Common Chimney Liner Problems
While chimney liners tend to be durable, a variety of issues can strike after decades of use. Liners are especially likely to show wear and tear if they weren’t constructed correctly in the first place.
As mentioned earlier, chimney liners may suffer corrosion or creosote buildup over time due to lack of proper service. Old liners are also prone to cracks near their mortar joints. Mortar joint erosion can be particularly dangerous, as it might lead to the leaking of harmful gases (such as carbon monoxide) inside of the home.
Proper Liner Maintenance
While only repair can effectively address an improperly constructed liner, most of the issues outlined above can be prevented or at least delayed through appropriate liner and chimney maintenance. Annual cleanings are imperative for reducing the risk of harmful buildup. Regular inspections allow homeowners to catch small problems before they become dangerous — and more expensive to fix. Click here to learn about the 6 most common Signs that you need chimney repair.
Regular maintenance is vital for both your chimney liner and your entire fireplace system. The team at All Pro Chimney services can keep your fireplace and chimney in excellent shape. Contact us today to learn more about our maintenance and repair services.
There’s nothing that contributes to the warm, comfortable, homey atmosphere of a house like a fireplace. It serves as both a gathering place for get-togethers of family and friends or as a quiet companion for solitary contemplation. Although the traditional wood burning fireplace is still popular, many people these days are opting for the convenience and low-maintenance of a gas-burning unit. Gas fireplaces are particularly popular in Fairfax,VA. Professional chimney service companies like ours are always ready to install gas fireplaces. There are many types of gas fireplaces on the market, and choosing the right one for your particular situation requires that you learn a little bit about what’s available.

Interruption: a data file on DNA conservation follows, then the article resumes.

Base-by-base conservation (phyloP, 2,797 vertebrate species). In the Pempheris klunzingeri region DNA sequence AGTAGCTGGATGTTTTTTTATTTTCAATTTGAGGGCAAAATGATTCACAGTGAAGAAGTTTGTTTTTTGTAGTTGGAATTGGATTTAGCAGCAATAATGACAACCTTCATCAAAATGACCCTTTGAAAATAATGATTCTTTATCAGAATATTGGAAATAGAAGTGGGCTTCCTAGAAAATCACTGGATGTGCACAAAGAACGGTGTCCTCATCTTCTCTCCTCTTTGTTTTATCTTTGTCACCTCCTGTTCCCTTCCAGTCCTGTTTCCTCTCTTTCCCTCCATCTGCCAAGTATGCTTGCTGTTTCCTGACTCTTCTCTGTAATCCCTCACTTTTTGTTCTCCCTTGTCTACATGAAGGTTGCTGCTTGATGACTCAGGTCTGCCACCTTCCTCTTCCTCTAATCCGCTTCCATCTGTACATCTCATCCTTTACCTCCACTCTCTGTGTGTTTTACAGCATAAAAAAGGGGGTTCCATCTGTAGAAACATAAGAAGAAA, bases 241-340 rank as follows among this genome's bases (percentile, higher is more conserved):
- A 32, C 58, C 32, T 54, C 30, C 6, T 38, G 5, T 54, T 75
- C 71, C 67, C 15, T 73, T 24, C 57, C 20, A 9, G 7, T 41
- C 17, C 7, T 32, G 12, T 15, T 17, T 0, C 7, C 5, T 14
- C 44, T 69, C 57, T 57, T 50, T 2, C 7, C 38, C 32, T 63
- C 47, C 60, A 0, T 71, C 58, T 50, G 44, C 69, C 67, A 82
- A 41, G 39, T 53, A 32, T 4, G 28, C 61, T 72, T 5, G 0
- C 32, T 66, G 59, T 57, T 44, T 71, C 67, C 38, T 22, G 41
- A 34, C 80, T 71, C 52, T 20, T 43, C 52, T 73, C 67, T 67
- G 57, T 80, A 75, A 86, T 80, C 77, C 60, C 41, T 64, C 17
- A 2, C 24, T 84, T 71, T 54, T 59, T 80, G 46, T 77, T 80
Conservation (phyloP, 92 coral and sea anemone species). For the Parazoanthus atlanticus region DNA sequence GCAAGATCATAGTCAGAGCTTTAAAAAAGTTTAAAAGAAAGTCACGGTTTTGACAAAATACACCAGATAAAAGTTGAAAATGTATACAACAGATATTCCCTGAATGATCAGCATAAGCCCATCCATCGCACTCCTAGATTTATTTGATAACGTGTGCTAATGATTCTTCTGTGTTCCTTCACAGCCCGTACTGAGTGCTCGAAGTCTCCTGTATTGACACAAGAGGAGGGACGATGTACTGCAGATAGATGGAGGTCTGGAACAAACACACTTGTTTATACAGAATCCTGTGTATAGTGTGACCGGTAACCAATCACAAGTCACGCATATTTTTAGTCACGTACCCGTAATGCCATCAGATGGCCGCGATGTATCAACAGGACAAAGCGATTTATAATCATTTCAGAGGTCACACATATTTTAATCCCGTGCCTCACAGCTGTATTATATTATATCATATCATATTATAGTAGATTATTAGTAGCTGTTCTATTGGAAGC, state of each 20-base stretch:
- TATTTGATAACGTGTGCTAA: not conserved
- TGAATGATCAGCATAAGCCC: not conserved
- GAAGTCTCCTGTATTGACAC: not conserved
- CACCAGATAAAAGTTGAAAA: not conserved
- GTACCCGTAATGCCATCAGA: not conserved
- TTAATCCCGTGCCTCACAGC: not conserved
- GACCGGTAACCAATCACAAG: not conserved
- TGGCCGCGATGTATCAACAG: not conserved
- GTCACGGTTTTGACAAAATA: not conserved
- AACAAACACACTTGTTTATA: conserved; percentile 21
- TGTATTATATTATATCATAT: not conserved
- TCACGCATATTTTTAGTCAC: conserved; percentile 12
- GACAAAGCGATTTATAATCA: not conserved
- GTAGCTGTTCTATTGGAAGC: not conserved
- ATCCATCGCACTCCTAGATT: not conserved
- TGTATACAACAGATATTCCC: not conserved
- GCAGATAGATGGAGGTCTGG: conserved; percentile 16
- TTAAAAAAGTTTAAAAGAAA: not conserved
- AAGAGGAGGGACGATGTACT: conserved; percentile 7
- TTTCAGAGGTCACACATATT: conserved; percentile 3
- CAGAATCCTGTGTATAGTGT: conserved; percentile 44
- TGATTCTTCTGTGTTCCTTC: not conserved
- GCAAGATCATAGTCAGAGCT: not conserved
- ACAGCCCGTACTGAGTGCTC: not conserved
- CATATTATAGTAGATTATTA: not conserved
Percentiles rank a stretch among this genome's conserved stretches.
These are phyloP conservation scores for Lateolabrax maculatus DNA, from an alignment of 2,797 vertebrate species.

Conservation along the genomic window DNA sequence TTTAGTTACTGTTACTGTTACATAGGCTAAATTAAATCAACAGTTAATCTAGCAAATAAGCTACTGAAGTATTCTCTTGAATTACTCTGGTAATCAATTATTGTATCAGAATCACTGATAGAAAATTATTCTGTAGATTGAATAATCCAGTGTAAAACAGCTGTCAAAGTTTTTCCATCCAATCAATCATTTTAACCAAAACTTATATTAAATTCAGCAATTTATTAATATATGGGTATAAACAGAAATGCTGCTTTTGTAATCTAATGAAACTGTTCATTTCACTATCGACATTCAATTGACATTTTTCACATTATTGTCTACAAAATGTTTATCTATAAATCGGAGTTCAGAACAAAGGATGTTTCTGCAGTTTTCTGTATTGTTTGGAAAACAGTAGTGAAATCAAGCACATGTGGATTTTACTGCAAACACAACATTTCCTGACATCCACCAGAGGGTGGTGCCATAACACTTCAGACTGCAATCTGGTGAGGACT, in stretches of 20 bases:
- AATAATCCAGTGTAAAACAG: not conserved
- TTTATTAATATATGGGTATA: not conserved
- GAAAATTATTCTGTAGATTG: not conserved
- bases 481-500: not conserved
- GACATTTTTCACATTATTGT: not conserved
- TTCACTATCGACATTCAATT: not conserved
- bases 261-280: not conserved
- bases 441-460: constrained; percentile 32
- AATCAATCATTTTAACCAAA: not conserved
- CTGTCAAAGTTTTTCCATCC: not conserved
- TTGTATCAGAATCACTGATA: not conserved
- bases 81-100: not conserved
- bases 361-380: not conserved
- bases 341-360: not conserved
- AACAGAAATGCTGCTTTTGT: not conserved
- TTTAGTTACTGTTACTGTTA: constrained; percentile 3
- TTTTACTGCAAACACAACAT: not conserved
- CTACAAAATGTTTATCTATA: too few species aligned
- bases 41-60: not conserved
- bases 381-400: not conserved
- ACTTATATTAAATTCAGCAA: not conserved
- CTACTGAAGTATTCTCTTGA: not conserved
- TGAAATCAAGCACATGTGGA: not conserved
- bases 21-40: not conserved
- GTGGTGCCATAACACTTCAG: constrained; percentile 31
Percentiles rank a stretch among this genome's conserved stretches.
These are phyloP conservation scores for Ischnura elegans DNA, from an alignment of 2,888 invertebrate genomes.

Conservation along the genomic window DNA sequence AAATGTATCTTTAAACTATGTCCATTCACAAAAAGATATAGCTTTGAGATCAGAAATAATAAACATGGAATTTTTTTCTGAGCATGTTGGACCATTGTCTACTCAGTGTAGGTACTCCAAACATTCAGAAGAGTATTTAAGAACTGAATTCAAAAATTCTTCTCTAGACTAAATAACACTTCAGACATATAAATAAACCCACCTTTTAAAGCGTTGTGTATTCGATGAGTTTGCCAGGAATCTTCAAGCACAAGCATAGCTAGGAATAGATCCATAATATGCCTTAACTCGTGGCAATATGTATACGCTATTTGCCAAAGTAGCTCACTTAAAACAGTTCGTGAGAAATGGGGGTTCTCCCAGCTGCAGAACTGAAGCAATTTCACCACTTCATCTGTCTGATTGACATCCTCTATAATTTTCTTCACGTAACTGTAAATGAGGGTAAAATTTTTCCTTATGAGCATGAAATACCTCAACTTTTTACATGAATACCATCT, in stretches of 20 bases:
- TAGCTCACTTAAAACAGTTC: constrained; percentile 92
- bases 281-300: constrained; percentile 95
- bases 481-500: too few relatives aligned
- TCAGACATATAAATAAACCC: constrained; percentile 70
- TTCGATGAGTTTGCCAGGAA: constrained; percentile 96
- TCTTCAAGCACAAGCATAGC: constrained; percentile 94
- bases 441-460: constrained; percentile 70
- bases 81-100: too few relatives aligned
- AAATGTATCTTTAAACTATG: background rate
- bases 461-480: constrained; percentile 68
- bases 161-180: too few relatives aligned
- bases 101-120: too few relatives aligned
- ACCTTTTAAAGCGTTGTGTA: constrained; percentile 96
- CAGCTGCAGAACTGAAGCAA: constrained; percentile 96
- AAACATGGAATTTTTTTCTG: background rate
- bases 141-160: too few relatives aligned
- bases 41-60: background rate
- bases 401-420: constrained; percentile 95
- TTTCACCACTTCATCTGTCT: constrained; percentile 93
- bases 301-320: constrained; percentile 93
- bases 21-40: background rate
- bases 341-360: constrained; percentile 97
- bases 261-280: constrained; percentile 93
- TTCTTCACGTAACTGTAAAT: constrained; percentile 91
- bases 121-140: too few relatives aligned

Why Choose A Gas Fireplace?
Aside from the obvious aesthetic reasons for installing a gas fireplace in your home, there are some practical reasons as well. Gas as a fuel is readily available just about anywhere and doesn’t involve chopping and splitting firewood, or purchasing it at often exorbitant prices, and then having to store it in a protected space near your house. Not to mention having to haul it in when it’s cold outside.
Gas fireplaces burn clean, so there’s no danger of creosote buildup which can cause chimney fires. They are also much easier to maintain and clean than their wood-burning cousins.
They can also significantly lower your heating bills, by as much as 40% by some estimates, especially if you currently heat with electricity.
And finally, they’re a good investment that will increase the property value of your home. Consumer surveys have shown that many buyers are willing to pay more for a house that has a fireplace installed. You can find more reasons in our previous article.
Types Of Gas Fireplaces
There are three types of gas fireplaces, the B-vent, the direct vent, and the vent free. Each has their specifications and requirements. It’s vital that before you install any type, you check to see if they are approved under your local building codes. Unless you have the skills required, it’s best to have the unit installed by a professional. Doing otherwise could not only be dangerous but also void your manufacturer’s warranty.
- B-vent – Sometimes called a natural vent fireplace, these require a particular chimney pipe to be installed through the house to the roof. These are used on decorative types of fireplaces, and usually provide a more natural looking flame, but also generate less heat than other types.
- Direct vent – This type uses a chimney pipe made up of two parts, a large pipe with a smaller pipe inside. The larger pipe draws in air for combustion from outdoors and the smaller pipe vents exhaust gases. The unit is enclosed in airtight glass and uses no indoor air for combustion.
- Vent-free – Ventless units provide heat and flames but don’t require any venting of gases, putting off only a small amount of fumes. Since no vent needs to be installed, they are less expensive and can be placed almost anywhere within the home.
Natural Gas Or Propane